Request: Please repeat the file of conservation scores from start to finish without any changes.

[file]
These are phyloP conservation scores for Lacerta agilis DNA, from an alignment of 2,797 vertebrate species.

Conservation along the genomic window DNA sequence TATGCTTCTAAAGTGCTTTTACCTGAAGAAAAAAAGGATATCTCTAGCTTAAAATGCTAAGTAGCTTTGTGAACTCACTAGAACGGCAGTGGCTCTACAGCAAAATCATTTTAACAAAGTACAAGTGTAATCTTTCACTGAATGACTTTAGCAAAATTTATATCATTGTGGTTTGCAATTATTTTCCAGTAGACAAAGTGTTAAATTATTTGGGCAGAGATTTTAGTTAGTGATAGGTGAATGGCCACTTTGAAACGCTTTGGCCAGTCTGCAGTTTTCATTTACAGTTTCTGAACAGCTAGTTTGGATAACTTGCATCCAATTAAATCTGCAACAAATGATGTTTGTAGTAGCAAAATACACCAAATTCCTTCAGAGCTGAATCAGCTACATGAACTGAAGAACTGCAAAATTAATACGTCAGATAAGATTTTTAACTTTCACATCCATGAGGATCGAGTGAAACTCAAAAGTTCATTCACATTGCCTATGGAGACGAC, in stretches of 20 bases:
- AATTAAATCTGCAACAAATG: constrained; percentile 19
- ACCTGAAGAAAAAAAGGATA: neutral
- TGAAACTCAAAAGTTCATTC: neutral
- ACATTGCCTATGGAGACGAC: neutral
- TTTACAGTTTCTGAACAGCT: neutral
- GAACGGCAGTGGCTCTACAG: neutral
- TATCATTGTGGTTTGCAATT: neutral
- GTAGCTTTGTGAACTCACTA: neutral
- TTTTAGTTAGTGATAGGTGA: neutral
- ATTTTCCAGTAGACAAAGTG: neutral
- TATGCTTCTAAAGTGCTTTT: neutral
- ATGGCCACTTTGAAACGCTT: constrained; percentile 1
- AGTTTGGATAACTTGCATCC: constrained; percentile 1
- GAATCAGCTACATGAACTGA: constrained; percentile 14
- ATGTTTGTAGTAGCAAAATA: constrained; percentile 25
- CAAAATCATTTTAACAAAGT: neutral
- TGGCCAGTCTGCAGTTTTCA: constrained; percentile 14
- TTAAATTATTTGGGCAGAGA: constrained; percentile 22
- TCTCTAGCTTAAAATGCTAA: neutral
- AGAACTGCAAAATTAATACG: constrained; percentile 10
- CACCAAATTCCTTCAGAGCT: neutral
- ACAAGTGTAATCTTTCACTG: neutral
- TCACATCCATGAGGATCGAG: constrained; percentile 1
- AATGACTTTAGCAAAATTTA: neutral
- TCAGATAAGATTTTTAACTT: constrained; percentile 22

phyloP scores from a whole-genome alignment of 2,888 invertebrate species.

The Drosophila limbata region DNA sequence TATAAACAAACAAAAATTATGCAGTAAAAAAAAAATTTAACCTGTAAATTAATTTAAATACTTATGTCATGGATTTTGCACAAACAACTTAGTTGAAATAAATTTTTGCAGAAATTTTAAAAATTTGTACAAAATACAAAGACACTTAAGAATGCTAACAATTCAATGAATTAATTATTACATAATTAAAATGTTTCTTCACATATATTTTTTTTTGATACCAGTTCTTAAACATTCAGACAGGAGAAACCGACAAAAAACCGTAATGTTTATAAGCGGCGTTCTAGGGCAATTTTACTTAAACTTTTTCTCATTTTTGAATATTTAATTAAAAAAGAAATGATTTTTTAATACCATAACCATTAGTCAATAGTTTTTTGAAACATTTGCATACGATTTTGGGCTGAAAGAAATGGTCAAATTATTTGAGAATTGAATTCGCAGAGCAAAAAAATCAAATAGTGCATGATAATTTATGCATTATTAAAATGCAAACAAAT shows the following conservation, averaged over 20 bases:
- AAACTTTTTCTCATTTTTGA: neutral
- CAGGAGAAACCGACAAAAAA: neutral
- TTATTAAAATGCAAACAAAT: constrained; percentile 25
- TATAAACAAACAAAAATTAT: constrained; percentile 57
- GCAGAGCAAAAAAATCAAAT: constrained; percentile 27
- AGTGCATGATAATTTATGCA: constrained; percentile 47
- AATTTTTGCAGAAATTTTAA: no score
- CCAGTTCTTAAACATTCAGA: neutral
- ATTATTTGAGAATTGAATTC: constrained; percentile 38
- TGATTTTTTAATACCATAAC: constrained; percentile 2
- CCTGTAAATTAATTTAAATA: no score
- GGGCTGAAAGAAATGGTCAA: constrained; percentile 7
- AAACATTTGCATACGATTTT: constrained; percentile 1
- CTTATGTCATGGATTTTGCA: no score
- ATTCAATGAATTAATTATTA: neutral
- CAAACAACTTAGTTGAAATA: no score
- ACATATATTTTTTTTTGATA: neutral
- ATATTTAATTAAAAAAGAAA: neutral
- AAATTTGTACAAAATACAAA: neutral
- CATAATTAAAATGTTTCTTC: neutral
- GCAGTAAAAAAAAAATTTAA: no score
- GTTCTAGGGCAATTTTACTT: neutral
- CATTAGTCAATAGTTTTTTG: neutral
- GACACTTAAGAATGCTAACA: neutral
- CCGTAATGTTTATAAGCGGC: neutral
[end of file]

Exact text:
These are phyloP conservation scores for Lacerta agilis DNA, from an alignment of 2,797 vertebrate species.

Conservation along the genomic window DNA sequence TATGCTTCTAAAGTGCTTTTACCTGAAGAAAAAAAGGATATCTCTAGCTTAAAATGCTAAGTAGCTTTGTGAACTCACTAGAACGGCAGTGGCTCTACAGCAAAATCATTTTAACAAAGTACAAGTGTAATCTTTCACTGAATGACTTTAGCAAAATTTATATCATTGTGGTTTGCAATTATTTTCCAGTAGACAAAGTGTTAAATTATTTGGGCAGAGATTTTAGTTAGTGATAGGTGAATGGCCACTTTGAAACGCTTTGGCCAGTCTGCAGTTTTCATTTACAGTTTCTGAACAGCTAGTTTGGATAACTTGCATCCAATTAAATCTGCAACAAATGATGTTTGTAGTAGCAAAATACACCAAATTCCTTCAGAGCTGAATCAGCTACATGAACTGAAGAACTGCAAAATTAATACGTCAGATAAGATTTTTAACTTTCACATCCATGAGGATCGAGTGAAACTCAAAAGTTCATTCACATTGCCTATGGAGACGAC, in stretches of 20 bases:
- AATTAAATCTGCAACAAATG: constrained; percentile 19
- ACCTGAAGAAAAAAAGGATA: neutral
- TGAAACTCAAAAGTTCATTC: neutral
- ACATTGCCTATGGAGACGAC: neutral
- TTTACAGTTTCTGAACAGCT: neutral
- GAACGGCAGTGGCTCTACAG: neutral
- TATCATTGTGGTTTGCAATT: neutral
- GTAGCTTTGTGAACTCACTA: neutral
- TTTTAGTTAGTGATAGGTGA: neutral
- ATTTTCCAGTAGACAAAGTG: neutral
- TATGCTTCTAAAGTGCTTTT: neutral
- ATGGCCACTTTGAAACGCTT: constrained; percentile 1
- AGTTTGGATAACTTGCATCC: constrained; percentile 1
- GAATCAGCTACATGAACTGA: constrained; percentile 14
- ATGTTTGTAGTAGCAAAATA: constrained; percentile 25
- CAAAATCATTTTAACAAAGT: neutral
- TGGCCAGTCTGCAGTTTTCA: constrained; percentile 14
- TTAAATTATTTGGGCAGAGA: constrained; percentile 22
- TCTCTAGCTTAAAATGCTAA: neutral
- AGAACTGCAAAATTAATACG: constrained; percentile 10
- CACCAAATTCCTTCAGAGCT: neutral
- ACAAGTGTAATCTTTCACTG: neutral
- TCACATCCATGAGGATCGAG: constrained; percentile 1
- AATGACTTTAGCAAAATTTA: neutral
- TCAGATAAGATTTTTAACTT: constrained; percentile 22

phyloP scores from a whole-genome alignment of 2,888 invertebrate species.

The Drosophila limbata region DNA sequence TATAAACAAACAAAAATTATGCAGTAAAAAAAAAATTTAACCTGTAAATTAATTTAAATACTTATGTCATGGATTTTGCACAAACAACTTAGTTGAAATAAATTTTTGCAGAAATTTTAAAAATTTGTACAAAATACAAAGACACTTAAGAATGCTAACAATTCAATGAATTAATTATTACATAATTAAAATGTTTCTTCACATATATTTTTTTTTGATACCAGTTCTTAAACATTCAGACAGGAGAAACCGACAAAAAACCGTAATGTTTATAAGCGGCGTTCTAGGGCAATTTTACTTAAACTTTTTCTCATTTTTGAATATTTAATTAAAAAAGAAATGATTTTTTAATACCATAACCATTAGTCAATAGTTTTTTGAAACATTTGCATACGATTTTGGGCTGAAAGAAATGGTCAAATTATTTGAGAATTGAATTCGCAGAGCAAAAAAATCAAATAGTGCATGATAATTTATGCATTATTAAAATGCAAACAAAT shows the following conservation, averaged over 20 bases:
- AAACTTTTTCTCATTTTTGA: neutral
- CAGGAGAAACCGACAAAAAA: neutral
- TTATTAAAATGCAAACAAAT: constrained; percentile 25
- TATAAACAAACAAAAATTAT: constrained; percentile 57
- GCAGAGCAAAAAAATCAAAT: constrained; percentile 27
- AGTGCATGATAATTTATGCA: constrained; percentile 47
- AATTTTTGCAGAAATTTTAA: no score
- CCAGTTCTTAAACATTCAGA: neutral
- ATTATTTGAGAATTGAATTC: constrained; percentile 38
- TGATTTTTTAATACCATAAC: constrained; percentile 2
- CCTGTAAATTAATTTAAATA: no score
- GGGCTGAAAGAAATGGTCAA: constrained; percentile 7
- AAACATTTGCATACGATTTT: constrained; percentile 1
- CTTATGTCATGGATTTTGCA: no score
- ATTCAATGAATTAATTATTA: neutral
- CAAACAACTTAGTTGAAATA: no score
- ACATATATTTTTTTTTGATA: neutral
- ATATTTAATTAAAAAAGAAA: neutral
- AAATTTGTACAAAATACAAA: neutral
- CATAATTAAAATGTTTCTTC: neutral
- GCAGTAAAAAAAAAATTTAA: no score
- GTTCTAGGGCAATTTTACTT: neutral
- CATTAGTCAATAGTTTTTTG: neutral
- GACACTTAAGAATGCTAACA: neutral
- CCGTAATGTTTATAAGCGGC: neutral